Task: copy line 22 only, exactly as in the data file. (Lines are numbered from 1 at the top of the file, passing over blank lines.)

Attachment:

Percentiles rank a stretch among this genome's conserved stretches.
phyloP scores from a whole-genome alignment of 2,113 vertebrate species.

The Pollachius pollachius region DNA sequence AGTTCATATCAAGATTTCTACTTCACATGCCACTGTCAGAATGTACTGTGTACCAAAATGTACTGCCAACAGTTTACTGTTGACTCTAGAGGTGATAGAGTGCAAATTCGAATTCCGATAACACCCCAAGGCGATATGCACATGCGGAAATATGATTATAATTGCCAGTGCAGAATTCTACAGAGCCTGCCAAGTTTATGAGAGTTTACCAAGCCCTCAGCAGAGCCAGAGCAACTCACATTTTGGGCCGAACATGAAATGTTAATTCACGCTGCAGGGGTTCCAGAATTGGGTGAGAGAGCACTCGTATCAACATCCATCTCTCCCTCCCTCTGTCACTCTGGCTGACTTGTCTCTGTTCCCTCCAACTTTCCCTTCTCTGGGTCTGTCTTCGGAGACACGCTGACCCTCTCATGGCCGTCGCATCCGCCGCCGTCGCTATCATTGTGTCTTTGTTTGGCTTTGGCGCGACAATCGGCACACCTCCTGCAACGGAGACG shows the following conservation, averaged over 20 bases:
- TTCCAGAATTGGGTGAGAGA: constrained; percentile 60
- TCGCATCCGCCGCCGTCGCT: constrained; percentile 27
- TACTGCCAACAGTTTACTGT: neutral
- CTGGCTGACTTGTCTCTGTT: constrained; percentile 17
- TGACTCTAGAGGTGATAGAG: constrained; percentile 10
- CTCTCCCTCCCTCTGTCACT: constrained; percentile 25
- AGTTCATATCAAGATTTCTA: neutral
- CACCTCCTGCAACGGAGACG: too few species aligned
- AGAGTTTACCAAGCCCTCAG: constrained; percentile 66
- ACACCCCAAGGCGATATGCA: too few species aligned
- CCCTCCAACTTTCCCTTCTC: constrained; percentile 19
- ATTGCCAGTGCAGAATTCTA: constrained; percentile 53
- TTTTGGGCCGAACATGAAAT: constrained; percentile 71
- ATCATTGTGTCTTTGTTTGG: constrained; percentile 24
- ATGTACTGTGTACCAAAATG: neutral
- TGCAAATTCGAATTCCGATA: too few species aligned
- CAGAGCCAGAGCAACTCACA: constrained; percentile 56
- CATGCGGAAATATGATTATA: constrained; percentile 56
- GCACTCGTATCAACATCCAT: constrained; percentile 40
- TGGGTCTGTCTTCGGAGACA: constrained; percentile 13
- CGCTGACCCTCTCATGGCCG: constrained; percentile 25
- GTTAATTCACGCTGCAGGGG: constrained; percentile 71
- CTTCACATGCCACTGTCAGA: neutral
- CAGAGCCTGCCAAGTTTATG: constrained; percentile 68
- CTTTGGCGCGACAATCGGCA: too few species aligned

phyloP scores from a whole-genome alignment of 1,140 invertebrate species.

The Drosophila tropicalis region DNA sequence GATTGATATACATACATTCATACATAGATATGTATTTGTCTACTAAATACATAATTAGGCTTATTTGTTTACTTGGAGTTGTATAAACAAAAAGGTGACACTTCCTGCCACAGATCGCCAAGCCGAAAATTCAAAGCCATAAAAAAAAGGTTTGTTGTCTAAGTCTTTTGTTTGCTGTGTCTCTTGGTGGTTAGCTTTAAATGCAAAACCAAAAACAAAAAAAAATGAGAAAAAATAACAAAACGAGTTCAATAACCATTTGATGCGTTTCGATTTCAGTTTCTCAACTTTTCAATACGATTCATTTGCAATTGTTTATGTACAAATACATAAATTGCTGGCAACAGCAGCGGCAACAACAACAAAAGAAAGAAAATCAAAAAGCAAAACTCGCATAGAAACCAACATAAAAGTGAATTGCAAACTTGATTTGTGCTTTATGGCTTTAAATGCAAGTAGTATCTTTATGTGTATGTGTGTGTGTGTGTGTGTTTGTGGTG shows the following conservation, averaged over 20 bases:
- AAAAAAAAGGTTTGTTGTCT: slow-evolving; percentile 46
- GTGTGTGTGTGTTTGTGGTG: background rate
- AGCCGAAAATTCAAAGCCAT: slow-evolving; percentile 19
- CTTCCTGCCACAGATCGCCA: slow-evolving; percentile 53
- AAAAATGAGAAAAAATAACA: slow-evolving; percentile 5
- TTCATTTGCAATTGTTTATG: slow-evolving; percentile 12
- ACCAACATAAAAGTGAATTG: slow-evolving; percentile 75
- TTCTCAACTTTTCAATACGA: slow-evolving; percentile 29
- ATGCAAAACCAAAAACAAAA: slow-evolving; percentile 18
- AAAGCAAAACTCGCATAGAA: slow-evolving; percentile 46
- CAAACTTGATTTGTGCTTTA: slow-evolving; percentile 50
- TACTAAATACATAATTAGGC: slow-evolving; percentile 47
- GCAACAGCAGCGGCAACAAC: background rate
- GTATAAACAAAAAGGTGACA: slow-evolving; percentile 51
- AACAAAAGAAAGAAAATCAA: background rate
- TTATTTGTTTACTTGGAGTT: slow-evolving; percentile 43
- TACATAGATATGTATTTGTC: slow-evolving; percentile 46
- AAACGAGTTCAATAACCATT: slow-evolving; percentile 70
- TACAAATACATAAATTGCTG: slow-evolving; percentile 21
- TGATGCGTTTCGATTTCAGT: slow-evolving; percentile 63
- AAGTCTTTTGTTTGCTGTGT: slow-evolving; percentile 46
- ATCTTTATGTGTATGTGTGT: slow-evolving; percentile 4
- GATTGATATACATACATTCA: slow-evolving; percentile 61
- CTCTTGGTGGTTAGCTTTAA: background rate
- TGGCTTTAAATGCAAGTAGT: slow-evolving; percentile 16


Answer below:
- GCACTCGTATCAACATCCAT: constrained; percentile 40